Earlier this month, Microsoft announced its new Bluetooth Mobile Keyboard,which the Microsoft Hardware Blog refers to as the Bluetooth Mobile Keyboard 5000. Mine has just arrived, however, and its branded (on the box and on the device itself) as the Bluetooth Mobile Keyboard 6000. I can't explain the discrepancy, but they appear to be the same device.
Microsoft bills this semi-ergonomic keyboard as the perfect accompaniment for slate-style tablets such as the iPad and Android devices, most of which include the required Bluetooth antenna. But it works fine with PCs as well, assuming they have built-in Bluetooth as well: The 6000 does not include a bundled dongle. On that note, I've tested this keyboard with both an iPad 2 and the Windows 8-based Samsung Series 9 Tablet.
First, the ergonomics. While Microsoft is touting the fact that some unnamed ergonomic expert has "approved" the Comfort Curve design of the Bluetooth Mobile Keyboard, I'd warn anyone suffering from Carpal Tunnel Syndrome or similar wrist ailments that while the slight curve of this keyboard's keys does indeed result in a more natural and comfortable wrist position, it's lack of height and angle adjustments means it's not a complete ergonomic solution. That is, semi-ergonomic is not ergonomic. It is better than any laptop keyboard, and is certainly better than Apple's woeful Bluetooth Keyboard, which brings the horrible ergonomics of portable computing to the desktop.
The Bluetooth Mobile Keyboard is also better than a virtual keyboard, which is fine for short emails and web searching, but not for long form writing. So even an iPad user could benefit from this keyboard, assuming they're OK with using whatever limited content creation tools are available on that platform. (Apple Pages, for example.)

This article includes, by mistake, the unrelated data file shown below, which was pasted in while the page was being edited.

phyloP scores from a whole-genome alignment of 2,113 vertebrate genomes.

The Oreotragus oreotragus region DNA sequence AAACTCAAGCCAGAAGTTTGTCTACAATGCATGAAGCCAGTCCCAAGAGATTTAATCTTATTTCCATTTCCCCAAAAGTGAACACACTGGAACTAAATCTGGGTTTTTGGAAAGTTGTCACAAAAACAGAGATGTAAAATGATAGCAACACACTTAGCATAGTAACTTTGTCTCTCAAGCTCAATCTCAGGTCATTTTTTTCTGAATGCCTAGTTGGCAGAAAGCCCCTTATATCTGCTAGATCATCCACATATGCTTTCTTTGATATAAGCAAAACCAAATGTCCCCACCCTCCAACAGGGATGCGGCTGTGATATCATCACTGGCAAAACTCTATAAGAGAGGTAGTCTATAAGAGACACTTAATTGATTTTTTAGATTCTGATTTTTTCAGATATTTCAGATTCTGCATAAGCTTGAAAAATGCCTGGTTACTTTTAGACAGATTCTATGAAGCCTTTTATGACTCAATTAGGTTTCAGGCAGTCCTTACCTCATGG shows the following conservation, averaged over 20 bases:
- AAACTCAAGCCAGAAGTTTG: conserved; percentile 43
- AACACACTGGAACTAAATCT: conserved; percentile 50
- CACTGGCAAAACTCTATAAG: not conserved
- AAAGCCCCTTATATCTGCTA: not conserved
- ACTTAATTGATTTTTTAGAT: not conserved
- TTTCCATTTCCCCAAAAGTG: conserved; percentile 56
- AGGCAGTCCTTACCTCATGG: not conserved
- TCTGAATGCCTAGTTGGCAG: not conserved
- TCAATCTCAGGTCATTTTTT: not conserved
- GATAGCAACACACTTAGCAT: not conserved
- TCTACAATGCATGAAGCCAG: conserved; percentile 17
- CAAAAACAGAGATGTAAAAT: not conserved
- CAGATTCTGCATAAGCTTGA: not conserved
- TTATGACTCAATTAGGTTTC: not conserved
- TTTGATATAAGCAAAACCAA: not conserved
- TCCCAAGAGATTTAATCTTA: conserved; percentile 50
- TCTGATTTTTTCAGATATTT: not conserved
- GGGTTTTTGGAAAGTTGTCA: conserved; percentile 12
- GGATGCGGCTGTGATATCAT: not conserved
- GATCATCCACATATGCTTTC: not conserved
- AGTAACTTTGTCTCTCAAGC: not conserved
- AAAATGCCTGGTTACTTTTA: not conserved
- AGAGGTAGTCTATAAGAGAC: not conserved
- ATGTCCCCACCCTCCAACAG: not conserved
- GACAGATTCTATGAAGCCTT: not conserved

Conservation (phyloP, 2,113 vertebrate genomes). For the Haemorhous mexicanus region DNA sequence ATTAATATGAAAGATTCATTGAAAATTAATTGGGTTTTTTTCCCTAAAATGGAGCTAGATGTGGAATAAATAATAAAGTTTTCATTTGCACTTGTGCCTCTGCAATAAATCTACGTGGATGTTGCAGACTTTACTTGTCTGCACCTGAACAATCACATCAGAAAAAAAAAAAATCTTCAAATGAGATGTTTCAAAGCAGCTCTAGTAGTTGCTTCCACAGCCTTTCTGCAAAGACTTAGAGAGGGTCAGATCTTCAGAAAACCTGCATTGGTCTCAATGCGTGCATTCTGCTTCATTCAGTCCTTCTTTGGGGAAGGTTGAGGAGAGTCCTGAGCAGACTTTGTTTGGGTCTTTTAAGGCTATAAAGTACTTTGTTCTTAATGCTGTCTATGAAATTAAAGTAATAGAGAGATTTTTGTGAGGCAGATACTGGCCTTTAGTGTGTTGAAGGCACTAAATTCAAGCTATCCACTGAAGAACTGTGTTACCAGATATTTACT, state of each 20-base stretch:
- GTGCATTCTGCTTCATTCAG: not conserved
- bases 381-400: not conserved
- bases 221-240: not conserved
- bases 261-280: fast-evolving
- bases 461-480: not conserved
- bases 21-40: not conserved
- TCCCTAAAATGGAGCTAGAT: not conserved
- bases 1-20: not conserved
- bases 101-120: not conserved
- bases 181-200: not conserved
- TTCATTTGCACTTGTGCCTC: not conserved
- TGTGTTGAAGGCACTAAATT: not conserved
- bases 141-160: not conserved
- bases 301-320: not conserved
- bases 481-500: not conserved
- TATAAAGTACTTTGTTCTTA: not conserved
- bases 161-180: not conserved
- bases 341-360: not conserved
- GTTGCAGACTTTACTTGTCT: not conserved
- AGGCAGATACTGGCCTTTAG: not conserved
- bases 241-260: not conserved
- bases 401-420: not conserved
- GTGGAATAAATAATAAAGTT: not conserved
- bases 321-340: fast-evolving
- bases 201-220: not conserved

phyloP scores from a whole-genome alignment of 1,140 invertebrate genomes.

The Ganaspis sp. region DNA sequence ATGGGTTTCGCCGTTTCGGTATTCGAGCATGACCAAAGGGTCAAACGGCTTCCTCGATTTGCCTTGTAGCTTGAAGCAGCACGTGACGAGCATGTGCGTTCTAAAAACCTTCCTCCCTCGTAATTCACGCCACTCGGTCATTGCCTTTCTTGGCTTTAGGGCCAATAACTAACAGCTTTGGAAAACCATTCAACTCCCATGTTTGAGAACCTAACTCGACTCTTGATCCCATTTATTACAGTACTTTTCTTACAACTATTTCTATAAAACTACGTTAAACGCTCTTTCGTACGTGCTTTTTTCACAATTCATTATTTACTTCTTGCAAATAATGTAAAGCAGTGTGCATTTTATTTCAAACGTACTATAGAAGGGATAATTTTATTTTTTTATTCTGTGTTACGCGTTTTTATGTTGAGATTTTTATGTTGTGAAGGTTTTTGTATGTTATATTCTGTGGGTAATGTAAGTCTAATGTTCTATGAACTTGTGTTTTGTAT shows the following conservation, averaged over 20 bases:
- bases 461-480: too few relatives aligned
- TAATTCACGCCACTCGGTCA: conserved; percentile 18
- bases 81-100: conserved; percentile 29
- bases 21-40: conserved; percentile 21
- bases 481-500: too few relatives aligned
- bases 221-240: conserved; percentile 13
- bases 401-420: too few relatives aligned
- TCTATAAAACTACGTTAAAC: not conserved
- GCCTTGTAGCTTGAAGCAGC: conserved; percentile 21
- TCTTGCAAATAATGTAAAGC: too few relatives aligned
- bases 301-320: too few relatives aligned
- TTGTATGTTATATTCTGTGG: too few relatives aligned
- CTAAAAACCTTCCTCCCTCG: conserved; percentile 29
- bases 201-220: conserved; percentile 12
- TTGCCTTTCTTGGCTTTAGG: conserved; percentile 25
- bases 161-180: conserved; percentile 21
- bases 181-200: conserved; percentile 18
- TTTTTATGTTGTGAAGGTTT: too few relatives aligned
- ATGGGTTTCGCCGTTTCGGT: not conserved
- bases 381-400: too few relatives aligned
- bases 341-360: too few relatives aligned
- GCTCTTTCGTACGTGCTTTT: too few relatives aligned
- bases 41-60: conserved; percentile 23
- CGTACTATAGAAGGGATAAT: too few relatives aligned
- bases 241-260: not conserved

One issue you may have with the Bluetooth Mobile Keyboard is traveling. If Apple's entry, or similar keyboards from HP and others, have any advantage at all, it's that their flat, rectangular shape makes them a bit easier to carry around. While the Bluetooth Mobile Keyboard isn't exactly huge, it is bigger than many Bluetooth keyboards, and it's curved shape is a bit awkward. It seems to sit more naturally in a bag with the taller/widescreen Samsung tablet than the iPad.
The typing experience is decent: Better than a traditional rectangular laptop keyboard but not as good as with a true (or at least more) ergonomic keyboard. I wrote much of this review using this keyboard and the Windows 8 Samsung tablet, and found it superior to the Samsung's bundled keyboard. But again, it lacks adjustments that would make the keyboard more ergonomically safe, and I'm worried that the lack of a wrist rest, too, would make long typing assignments difficult.
Overall, the Microsoft Bluetooth Mobile Keyboard 6000 is a better keyboard than similar, non-ergonomic entries from Apple or others. But it's no replacement for a full-sized keyboard. I'll be traveling with it on my next business trip, so we'll see how it fares out in the world when I can't return to the comfort and safety of my desktop PC's large, more ergonomic keyboard.